series of drawings, now in its fifth year, was inspired by a dream I had a while back. In my dream I was swimming in pools
that were connected to each other, at night. I was in my childhood neighborhood, Levittown in Pennsylvania, an early example
of the archetypal American suburban development. The houses were all dark, and the illuminated pools were casting an ethereal
glow over the entire neighborhood. I was drifting from back yard to back yard without another soul in sight. I found this
dream a little odd, since I am not a particularly good swimmer, but the vivid colors really stayed with me.
We moved to Juniper Hill in the early
60’s when I was six years old. The houses were newly built. As far as the eye could see there was the same house, in one of three alternating
colors, in a gently curving and undulating artificial landscape. The trees were mere sticks, and no one had put up fences. Surrounded by plowed
fields, on which Levittown was built, the visual impact was compounded when approaching this community of 17,000 homes in
a car. As a first grader having previously lived in a country house, this experience was profound. I remember much from this
time. It may be that our early impressions are made more vivid by the simple fact we have had fewer of them. Our
brains are uncrowded with decades of memories. I can remember the smell of mint as I was trying to catch a Praying Mantis
in the garden next door when I was 7 years old, but I can’t remember what I was doing at a specific time last week.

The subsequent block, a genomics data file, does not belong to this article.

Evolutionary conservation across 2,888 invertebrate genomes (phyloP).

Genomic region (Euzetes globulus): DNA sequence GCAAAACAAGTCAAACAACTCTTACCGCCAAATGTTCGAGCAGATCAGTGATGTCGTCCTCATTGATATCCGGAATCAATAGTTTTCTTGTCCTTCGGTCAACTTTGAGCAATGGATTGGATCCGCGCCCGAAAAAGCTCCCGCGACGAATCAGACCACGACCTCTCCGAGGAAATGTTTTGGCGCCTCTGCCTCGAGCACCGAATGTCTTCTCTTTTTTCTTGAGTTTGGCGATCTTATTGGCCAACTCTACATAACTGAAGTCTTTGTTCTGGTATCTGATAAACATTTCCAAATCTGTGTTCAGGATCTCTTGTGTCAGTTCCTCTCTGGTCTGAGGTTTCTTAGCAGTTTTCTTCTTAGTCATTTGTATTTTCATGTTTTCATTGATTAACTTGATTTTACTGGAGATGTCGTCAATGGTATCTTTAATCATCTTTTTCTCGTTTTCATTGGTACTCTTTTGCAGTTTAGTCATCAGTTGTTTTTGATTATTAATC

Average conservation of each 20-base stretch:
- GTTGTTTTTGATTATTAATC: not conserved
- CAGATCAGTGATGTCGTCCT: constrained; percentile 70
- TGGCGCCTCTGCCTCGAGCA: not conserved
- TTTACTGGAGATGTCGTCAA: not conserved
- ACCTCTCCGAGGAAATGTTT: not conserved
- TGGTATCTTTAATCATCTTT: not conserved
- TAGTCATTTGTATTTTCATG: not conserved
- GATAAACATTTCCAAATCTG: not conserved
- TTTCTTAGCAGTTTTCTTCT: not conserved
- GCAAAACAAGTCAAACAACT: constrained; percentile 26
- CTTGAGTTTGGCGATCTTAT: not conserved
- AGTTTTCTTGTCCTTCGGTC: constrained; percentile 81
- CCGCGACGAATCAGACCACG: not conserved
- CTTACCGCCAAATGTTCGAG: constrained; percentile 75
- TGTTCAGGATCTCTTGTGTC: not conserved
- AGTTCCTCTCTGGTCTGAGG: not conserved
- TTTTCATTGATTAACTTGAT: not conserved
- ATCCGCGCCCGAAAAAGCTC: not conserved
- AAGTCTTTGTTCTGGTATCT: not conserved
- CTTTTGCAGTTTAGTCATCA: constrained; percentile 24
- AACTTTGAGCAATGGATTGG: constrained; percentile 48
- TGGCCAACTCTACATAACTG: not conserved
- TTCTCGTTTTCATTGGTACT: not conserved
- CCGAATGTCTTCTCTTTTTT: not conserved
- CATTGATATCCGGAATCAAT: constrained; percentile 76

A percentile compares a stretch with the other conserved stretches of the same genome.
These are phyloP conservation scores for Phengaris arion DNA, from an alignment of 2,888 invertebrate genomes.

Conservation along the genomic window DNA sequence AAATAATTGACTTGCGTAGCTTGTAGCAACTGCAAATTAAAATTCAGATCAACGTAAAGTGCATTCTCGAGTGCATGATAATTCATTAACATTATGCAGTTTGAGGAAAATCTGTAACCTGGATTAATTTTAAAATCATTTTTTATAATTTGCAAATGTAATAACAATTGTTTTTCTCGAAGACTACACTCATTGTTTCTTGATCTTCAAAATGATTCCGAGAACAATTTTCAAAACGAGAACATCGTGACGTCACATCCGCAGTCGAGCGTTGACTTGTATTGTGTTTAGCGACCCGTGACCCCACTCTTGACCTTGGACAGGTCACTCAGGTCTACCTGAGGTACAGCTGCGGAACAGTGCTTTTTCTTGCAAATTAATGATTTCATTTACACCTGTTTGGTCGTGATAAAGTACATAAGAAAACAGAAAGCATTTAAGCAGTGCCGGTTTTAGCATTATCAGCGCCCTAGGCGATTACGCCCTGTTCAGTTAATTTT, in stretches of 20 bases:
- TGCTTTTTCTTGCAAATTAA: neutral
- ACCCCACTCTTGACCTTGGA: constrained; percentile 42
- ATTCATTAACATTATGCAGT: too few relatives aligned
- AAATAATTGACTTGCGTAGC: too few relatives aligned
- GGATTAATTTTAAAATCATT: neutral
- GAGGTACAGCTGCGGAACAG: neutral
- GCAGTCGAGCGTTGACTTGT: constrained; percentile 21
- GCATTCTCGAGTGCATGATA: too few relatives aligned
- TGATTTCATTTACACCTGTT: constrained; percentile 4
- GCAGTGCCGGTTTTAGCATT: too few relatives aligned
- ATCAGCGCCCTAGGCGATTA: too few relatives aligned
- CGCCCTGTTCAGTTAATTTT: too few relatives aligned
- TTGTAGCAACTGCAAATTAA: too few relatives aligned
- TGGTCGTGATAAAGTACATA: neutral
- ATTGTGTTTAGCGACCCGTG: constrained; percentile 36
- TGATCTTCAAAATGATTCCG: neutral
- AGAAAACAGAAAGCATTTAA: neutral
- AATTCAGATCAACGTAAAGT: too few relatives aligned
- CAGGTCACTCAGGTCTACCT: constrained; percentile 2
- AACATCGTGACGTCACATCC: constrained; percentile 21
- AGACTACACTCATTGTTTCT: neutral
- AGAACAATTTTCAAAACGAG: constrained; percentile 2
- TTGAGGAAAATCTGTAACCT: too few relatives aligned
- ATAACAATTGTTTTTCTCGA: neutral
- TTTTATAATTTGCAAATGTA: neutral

Because of this,
I became interested in the idea of the subconscious and working from memory. I pulled my soft pastels out of storage, not
having used them for years and started drawing from memory. The pastels turned out to be the perfect medium, the powdered
pigment being so pure of color, and the softness of the pastel captured perfectly the feeling of the dream. I am also interested
in the fact that most Americans have lived in a place like this at one time or another, and of the social ramifications of
living in such a manner.
don’t care to deconstruct any of the dreams, but I am interested in tapping the imagery. I am not concerned with historical
accuracy, but in the emotions caused by living in such a place at an early age. I am not interested in making a specific social
statement. I like to keep aspects of the drawings ambiguous, to allow the viewer their own interpretation of what it means
to live in American Suburbia.
Blue night Pastel on paper
9.25" x 12" Sold
This is our prime, at least that's what they say Pastel on paper
20" x 32" each $1700 each
We've been there Pastel on paper
27" x 34"
Anonymous neighbors Pastel on paper 32" x 40"
Waiting for the light to change Pastel on paper
27" x 34" Sold
I used to sleep at night Pastel on paper
34" x 27" Sold